White House says Syria's leadership has lost control of the country, as Western and Arab nations push for UN resolution.
The US has said the rule of Syrian President Bashar al-Assad is coming to an end, as Western and Arab nations push for a UN Security Council resolution.
Washington is seeking to convince Russia not to stand in the way of the Arab League's initiative, to be presented to the Security Council in New York on Tuesday, calling for Assad to transfer power to help resolve the crisis.
"Assad's fall is inevitable," Jay Carney, the White House spokesman, said on Monday.
"As governments make decisions about where they stand on this issue and what steps need to be taken with regards to brutality of Assad's regime, it's important to calculate into your consideration the fact that he will go. The regime has lost control of the country and he will eventually fall."
But a senior Russian diplomat said on Tuesday that the push for adoption of a the Western-Arab draft resolution was a "path to civil war".
"The Western draft Security Council resolution on Syria will not lead to a search for compromise," Interfax news agency quoted Deputy Foreign Minister Gennady Gatilov as saying. "Pushing it is a path to civil war."
Damascus dismissed Western criticism and said it would defeat what it called foreign attempts to spread chaos.
"We are not surprised at the lack of wisdom or rationality of these statements and regret that they are still issued by
countries that are used to making the Middle East an arena for their follies and failures," the state news agency quoted a foreign ministry source as saying.
"Syria, which is defending itself today against terrorism and will continue to do so, will be the exception which ... will
foil the policies of chaos adopted by these countries," it said.
Al Jazeera's Anita McNaught, following events in Syria from neighbouring Turkey, said the crucial question is when Russia will feel pressured enough by the international community to stop voicing support for its ally.
"Syria doesn't yet seem to feel that it's sufficiently isolated, that it needs to change the course of action," she said. "It certainly won't feel that as long as Russia is telling it that it still backs it."
The comments came as fighting seemed to escalate on the ground in Syria.
Activists said battles resumed in Damascus suburbs on Tuesday, after members of the anti-Assad Free Syrian Army pulled back the previous night after deadly clashes.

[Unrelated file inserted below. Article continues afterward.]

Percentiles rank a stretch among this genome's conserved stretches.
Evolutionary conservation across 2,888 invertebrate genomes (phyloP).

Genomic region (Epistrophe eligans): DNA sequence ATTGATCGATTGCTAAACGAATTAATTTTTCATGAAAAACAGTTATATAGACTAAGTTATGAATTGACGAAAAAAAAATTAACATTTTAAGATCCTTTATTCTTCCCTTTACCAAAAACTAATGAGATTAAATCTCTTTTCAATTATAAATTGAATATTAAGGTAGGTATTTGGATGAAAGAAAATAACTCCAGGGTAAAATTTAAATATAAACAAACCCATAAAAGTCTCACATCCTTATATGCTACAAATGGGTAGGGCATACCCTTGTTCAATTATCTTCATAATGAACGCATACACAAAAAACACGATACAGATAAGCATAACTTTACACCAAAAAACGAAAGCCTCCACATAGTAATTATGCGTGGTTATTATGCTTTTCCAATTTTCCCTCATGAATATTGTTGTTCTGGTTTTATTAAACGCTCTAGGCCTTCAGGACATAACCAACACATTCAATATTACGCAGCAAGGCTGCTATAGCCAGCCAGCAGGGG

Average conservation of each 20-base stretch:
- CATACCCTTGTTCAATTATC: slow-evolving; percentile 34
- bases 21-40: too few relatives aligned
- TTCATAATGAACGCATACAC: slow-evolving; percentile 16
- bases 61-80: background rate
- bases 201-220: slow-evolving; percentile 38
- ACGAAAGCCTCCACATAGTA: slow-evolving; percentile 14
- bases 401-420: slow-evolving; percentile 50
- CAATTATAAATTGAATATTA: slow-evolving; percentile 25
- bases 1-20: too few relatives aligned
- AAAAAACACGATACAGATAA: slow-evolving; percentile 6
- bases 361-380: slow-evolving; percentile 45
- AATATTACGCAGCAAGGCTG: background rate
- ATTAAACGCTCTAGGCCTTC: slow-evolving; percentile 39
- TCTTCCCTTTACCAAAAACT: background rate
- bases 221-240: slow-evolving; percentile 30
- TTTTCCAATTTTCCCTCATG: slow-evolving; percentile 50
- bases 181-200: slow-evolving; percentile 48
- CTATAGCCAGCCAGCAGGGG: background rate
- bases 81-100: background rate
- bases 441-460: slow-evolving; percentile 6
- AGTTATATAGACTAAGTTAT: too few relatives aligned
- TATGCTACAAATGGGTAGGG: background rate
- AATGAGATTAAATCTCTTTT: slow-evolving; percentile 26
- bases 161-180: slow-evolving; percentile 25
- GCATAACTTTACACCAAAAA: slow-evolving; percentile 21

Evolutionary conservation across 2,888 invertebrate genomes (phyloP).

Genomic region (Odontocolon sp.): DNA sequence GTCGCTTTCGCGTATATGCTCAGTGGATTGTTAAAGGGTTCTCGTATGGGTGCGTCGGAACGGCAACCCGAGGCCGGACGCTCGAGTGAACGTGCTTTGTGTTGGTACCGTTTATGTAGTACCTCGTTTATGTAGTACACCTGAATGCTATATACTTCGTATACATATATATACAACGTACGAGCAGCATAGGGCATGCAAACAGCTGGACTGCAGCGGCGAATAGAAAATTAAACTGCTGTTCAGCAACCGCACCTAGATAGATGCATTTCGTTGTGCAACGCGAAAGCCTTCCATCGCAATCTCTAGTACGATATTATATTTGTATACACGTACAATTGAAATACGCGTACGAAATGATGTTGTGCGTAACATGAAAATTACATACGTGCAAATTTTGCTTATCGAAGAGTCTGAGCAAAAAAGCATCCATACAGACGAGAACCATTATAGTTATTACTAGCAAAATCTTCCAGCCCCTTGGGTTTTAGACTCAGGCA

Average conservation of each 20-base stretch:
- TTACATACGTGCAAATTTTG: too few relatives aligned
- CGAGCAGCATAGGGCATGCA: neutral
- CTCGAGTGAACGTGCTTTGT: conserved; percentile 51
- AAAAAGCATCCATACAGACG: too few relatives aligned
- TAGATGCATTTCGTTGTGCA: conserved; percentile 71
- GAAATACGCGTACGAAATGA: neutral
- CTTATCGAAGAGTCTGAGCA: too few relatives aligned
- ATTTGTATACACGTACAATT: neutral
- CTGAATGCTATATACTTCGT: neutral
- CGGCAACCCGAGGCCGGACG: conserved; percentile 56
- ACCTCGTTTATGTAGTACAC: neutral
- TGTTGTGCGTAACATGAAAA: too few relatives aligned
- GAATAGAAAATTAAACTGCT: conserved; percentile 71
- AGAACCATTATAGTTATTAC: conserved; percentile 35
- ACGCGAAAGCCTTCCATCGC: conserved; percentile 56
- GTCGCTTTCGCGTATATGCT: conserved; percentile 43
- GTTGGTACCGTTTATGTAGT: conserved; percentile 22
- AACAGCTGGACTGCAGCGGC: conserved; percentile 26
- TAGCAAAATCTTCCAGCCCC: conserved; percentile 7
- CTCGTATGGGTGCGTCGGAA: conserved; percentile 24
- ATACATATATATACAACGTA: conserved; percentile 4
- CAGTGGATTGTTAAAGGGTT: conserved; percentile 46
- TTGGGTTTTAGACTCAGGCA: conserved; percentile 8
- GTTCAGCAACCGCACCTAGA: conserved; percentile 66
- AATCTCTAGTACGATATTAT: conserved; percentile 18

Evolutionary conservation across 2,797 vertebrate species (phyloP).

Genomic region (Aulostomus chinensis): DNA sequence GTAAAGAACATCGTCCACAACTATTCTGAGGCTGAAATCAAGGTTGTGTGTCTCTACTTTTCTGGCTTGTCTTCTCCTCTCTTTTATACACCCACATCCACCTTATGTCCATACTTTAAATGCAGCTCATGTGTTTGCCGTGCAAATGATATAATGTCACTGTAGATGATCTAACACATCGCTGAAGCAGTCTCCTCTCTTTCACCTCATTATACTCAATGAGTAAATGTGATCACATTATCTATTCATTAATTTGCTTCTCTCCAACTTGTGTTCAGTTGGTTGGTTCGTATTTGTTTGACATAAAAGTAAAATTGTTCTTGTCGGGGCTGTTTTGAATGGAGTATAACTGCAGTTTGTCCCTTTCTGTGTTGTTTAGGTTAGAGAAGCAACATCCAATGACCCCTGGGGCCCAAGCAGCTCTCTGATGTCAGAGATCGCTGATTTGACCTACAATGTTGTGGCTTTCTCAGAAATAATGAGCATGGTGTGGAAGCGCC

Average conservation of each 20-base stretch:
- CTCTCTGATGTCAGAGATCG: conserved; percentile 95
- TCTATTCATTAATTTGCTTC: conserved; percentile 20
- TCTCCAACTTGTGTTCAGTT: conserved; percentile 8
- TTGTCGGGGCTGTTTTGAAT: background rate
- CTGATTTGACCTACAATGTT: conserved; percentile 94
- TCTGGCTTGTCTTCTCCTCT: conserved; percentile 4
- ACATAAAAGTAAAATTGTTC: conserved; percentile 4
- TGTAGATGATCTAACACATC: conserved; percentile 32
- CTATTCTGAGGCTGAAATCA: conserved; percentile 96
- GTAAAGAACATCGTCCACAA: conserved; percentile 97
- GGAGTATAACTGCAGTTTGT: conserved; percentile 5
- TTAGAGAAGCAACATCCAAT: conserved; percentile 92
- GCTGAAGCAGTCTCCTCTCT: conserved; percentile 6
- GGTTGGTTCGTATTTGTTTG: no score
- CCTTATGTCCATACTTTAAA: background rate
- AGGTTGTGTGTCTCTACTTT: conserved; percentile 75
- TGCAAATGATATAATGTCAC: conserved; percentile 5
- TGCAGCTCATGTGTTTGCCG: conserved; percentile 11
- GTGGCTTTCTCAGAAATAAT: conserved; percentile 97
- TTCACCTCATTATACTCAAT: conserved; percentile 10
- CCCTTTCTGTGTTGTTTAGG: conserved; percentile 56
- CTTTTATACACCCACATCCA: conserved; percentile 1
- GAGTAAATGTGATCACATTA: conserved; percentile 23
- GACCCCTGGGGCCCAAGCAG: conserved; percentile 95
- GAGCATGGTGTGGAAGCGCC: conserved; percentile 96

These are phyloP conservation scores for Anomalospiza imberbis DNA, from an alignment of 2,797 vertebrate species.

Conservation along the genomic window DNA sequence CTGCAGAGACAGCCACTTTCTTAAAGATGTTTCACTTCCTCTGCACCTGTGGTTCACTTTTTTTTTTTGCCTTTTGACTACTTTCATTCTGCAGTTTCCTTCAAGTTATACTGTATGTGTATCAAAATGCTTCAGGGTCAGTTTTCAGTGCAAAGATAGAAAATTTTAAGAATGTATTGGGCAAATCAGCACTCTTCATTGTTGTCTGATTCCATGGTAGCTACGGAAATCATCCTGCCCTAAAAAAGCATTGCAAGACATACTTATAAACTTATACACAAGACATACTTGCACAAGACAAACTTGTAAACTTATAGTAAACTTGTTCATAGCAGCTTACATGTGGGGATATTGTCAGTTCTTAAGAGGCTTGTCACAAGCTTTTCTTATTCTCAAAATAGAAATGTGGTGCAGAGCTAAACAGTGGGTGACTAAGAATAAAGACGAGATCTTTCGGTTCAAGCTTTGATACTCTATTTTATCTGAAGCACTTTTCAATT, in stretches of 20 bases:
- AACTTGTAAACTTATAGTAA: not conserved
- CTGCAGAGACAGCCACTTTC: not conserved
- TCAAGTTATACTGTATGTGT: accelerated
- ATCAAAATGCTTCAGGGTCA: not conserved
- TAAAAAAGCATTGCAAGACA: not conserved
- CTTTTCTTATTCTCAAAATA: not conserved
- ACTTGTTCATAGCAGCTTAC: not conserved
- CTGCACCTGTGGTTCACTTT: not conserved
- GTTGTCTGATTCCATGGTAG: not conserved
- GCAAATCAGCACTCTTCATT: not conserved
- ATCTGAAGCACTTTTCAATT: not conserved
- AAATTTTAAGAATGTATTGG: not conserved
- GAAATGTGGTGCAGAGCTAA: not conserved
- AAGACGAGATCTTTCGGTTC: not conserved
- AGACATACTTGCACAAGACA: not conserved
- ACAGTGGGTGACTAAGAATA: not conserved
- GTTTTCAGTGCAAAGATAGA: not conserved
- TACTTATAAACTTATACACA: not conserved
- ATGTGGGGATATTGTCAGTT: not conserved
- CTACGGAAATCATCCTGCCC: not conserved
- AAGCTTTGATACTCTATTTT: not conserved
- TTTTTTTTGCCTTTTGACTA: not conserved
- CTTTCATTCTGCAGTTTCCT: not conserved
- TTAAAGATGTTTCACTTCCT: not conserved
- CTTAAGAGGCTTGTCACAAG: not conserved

Sounds of loud explosions were reported on Tuesday in the suburbs of Zamalka and Irbin as troops with heavy weaponry entered the area. Activists also said Rankous came under attack.
About 100 people were reportedly killed across the country on Monday, as troops battled opposition fighters in the central city of Homs and in suburbs of the capital.
The Local Co-ordination Committees said the majority of the victims died in Homs province, many of them in the town of Rastan, where the army shelled residential buildings.
Rastan has long been the scene of battles between armed opposition and government forces.
State television said government forces had carried out operations to restore security upon a request from citizens.
Meanwhile, Nabil Elaraby, the secretary-general of the Arab League, and Hamad bin Jassim Al Thani, the Qatari prime minister, held talks with diplomats in New York ahead of Tuesday's Security Council meeting on Syria.
A new draft resolution calls for a "political transition" in Syria. While it does not seek military action or UN sanctions against Syria, it does say that the Security Council could "adopt further measures" if Damascus does not comply with the terms of the resolution.
Russia, which along with China vetoed a previous draft in October, has not explicitly threatened to veto the resolution, but has said the draft is unacceptable in its present form.
'Diplomatic muscles flexed'
Hillary Clinton, the US secretary of state, said she would travel to the UN for the meeting to "send a clear message of support to the Syrian people: We stand with you".
France, the UK, and Portugal are sending their foreign ministers to take part in the meeting
A vote on the resolution, drafted by European and Arab members of the council, could come before the end of the week, diplomats say.
Al Jazeera's Kristen Saloomey, reporting from the United Nations in New York, said that French diplomats were claiming that the resolution now had a majority of votes in the Security Council.
"All diplomatic muscles are being flexed here in New York in an attempt to win support for a resolution that is put forward by Morocco in the Security Council... But it comes down to China and Russia who have both expressed concern over the resolution."
As permanent members, both Russia and China have veto powers at the Security Council, so any binding resolution would require Moscow and Beijing to at least abstain from voting.
Earlier, Russia suggested to the government and the opposition that they should meet in the Russian capital for "informal contacts" without any preconditions.
Russia said Assad's government had agreed to talks, but a major opposition body rejected the offer.
"The resignation of Assad is the condition for any negotiation on the transition to a democratic government in Syria," Burhan Ghalioun, head of the opposition Syrian National Council, told the AFP news agency.